Program A - Lior Bar, Tamar Ettun, Dafna Shalom
11:30 am, 12:40 pm, 1:50 pm, 3:00 pm, 4:10 pm
Program B - Barbara Rose Haum
11:50 am, 1:00 pm, 2:10 pm, 3:20 pm, 4:30 pm
Program C - Hila Lulu Lin, Neil Goldberg, Sarah Jane Lapp
12:05 pm, 1:15 pm, 2:25 pm, 3:35 pm, 4:45 pm
Lior Bar (Israeli, b. 1971) has previously exhibited in San Francisco at the Art Institute, Artists’ Television Access, and Patricia Sweetow Gallery.
Tamar Ettun (Israeli, b. 1982) exhibited her work at The Center for Contemporary Art (Tel Aviv), Herzliya Museum of Contemporary Art, The Israel Museum, and Yale University Art Gallery.
Neil Goldberg (American, b. 1963) has previously exhibited at The Aldrich Contemporary Art Museum, Berkeley Art Museum/Pacific Film Archive, The Hammer Museum, The Jewish Museum (Love and Loss: A Video Trilogy by Neil Goldberg, 2007; Too Jewish?: Challenging Traditional Identities, 1996), The Kitchen, New Museum, and The Wexner Center for the Arts. His videos have been screened at the British Film Institute, New York Jewish Film Festival, San Francisco International Film Festival, and Thirteen/WNET’s Reel New York. His work is in the permanent collections of The Jewish Museum and The Museum of Modern Art.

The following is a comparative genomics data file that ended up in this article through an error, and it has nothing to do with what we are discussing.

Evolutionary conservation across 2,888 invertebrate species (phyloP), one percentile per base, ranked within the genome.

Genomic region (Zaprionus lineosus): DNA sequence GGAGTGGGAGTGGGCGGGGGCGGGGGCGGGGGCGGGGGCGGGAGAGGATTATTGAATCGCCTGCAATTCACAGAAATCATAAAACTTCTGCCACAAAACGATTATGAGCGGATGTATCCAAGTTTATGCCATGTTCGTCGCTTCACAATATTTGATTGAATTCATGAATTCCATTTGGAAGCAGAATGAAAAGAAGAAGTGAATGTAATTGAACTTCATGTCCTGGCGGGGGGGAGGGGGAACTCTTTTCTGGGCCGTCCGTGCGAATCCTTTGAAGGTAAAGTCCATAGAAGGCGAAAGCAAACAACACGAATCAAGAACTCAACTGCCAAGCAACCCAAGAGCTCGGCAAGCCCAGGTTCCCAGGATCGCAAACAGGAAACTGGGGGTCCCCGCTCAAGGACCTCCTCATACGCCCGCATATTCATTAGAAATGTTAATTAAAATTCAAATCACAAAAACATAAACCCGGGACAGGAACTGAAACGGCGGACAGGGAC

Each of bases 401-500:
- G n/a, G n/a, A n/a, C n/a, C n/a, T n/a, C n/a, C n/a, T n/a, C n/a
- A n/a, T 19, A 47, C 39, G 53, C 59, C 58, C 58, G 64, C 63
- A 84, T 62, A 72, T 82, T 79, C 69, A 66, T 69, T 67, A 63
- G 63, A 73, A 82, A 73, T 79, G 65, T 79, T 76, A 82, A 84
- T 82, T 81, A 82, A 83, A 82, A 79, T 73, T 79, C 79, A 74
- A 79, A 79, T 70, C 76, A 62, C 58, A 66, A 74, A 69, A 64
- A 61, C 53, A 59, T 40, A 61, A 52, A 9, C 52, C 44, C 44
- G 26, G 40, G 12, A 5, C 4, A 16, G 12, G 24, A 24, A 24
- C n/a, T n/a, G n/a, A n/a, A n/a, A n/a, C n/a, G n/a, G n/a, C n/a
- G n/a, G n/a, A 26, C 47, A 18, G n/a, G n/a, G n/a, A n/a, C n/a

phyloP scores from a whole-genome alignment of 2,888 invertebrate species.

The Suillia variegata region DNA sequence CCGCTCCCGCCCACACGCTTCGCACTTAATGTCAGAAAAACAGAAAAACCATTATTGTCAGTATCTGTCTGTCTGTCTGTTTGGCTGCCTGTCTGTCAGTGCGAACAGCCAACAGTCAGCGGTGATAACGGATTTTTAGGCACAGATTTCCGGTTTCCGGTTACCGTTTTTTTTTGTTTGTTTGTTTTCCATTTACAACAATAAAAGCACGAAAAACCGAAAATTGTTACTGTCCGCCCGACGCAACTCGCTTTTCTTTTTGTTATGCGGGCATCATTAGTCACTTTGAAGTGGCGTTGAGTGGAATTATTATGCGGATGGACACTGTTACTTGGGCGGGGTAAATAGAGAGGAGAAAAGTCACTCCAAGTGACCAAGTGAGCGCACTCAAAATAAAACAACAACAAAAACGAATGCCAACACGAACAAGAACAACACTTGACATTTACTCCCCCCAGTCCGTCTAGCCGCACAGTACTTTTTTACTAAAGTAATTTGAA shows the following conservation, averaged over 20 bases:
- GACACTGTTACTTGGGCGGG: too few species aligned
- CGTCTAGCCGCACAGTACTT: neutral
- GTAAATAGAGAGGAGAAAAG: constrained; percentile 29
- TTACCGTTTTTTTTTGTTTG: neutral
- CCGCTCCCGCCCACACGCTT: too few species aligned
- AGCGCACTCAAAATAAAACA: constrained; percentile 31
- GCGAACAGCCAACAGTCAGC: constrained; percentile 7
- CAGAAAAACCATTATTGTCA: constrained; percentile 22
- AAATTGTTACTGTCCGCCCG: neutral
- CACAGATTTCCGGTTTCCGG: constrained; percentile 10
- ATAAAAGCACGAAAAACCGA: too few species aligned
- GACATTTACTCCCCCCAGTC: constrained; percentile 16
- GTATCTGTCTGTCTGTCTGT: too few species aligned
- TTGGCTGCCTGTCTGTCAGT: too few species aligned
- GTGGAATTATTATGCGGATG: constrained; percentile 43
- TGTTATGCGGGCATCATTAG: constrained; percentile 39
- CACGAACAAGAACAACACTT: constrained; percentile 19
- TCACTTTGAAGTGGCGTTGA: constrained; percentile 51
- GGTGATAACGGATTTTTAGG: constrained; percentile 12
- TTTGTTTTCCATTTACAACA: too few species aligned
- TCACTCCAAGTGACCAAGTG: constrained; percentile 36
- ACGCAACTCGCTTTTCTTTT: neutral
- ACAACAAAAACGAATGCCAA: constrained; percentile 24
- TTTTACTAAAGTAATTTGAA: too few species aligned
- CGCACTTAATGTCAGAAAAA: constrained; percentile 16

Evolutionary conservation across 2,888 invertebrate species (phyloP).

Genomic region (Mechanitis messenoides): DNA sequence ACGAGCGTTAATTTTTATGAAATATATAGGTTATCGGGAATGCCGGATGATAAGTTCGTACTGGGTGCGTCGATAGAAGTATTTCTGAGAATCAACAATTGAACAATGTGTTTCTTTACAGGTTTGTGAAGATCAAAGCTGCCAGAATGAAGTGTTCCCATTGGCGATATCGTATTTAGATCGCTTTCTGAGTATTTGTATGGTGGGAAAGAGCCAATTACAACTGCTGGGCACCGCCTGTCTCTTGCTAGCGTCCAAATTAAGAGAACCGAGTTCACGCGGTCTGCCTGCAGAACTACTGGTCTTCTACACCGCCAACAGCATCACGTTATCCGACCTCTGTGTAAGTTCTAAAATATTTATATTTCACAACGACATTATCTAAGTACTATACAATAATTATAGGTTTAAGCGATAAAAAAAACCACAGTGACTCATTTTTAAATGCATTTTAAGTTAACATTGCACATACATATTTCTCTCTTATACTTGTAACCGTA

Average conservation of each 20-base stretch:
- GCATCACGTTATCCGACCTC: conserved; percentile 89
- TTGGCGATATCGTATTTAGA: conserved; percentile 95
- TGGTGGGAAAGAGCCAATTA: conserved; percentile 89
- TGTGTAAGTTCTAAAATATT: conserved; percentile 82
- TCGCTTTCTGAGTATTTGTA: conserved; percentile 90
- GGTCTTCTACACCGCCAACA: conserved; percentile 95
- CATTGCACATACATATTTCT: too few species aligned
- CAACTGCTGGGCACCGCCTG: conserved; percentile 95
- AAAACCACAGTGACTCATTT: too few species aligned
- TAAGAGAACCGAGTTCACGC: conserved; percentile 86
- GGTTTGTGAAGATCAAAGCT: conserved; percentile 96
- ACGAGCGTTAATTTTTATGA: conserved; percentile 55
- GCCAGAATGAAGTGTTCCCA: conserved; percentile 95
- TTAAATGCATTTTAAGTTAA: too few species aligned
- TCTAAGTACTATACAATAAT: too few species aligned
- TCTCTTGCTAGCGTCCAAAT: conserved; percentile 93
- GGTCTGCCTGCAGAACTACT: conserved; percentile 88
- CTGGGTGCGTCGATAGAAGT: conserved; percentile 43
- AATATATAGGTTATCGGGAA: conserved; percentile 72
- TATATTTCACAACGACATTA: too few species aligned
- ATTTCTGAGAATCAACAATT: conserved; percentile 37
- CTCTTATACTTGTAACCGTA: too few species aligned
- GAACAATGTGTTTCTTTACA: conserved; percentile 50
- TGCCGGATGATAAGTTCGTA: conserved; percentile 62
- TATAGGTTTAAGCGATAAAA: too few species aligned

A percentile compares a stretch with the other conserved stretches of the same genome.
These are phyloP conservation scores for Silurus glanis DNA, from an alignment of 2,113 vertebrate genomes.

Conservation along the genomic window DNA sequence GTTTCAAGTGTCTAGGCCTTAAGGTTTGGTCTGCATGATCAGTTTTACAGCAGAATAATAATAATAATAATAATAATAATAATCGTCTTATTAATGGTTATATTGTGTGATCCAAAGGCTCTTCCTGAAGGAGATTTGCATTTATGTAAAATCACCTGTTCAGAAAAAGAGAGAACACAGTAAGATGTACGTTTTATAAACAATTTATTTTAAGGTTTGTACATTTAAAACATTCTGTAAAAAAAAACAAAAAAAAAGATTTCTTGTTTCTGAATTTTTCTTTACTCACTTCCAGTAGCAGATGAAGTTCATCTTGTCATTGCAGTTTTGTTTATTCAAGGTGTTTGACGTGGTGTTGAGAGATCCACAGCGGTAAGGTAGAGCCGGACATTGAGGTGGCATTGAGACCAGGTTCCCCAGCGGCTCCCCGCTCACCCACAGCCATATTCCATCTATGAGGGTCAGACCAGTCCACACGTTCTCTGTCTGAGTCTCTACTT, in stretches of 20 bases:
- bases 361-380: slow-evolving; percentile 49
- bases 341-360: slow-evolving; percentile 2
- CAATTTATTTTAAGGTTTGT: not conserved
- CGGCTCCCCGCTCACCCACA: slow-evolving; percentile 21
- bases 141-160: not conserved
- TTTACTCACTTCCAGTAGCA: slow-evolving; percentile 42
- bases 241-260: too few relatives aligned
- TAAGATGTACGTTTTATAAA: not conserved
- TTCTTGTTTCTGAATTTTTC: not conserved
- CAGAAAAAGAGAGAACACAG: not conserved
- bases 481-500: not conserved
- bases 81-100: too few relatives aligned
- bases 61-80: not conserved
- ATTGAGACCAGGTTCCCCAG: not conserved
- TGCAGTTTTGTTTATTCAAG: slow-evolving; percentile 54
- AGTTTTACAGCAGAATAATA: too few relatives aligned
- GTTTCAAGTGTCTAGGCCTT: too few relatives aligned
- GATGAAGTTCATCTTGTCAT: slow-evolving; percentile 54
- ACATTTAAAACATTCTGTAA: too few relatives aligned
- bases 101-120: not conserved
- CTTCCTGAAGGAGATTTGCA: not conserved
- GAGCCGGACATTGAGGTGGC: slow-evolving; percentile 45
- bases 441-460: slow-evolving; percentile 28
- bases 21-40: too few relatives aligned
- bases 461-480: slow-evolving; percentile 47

Barbara Rose Haum (German-American, 1962–2008) exhibited her work at the Bronx Museum of the Arts, The Center for Book Arts, the Jewish Museum (Frankfurt), and New York University, where she served as Assistant Professor of Culture and Communication and pioneered the use of Internet2 as an artistic medium. Her work is in the permanent collections of the National Museum of Women in the Arts, Museum of Contemporary Art (MAC/VAL, Paris), and Fotographie Forum Frankfurt.
Sarah Jane Lapp (American, b. 1972) has previously exhibited at The Aldrich Museum of Contemporary Art; British Film Institute; New York Jewish Film Festival; Pacific Film Archive; Tacoma Art Museum; Smithsonian Institution; Museum of Fine Arts, Boston; and Walker Art Center.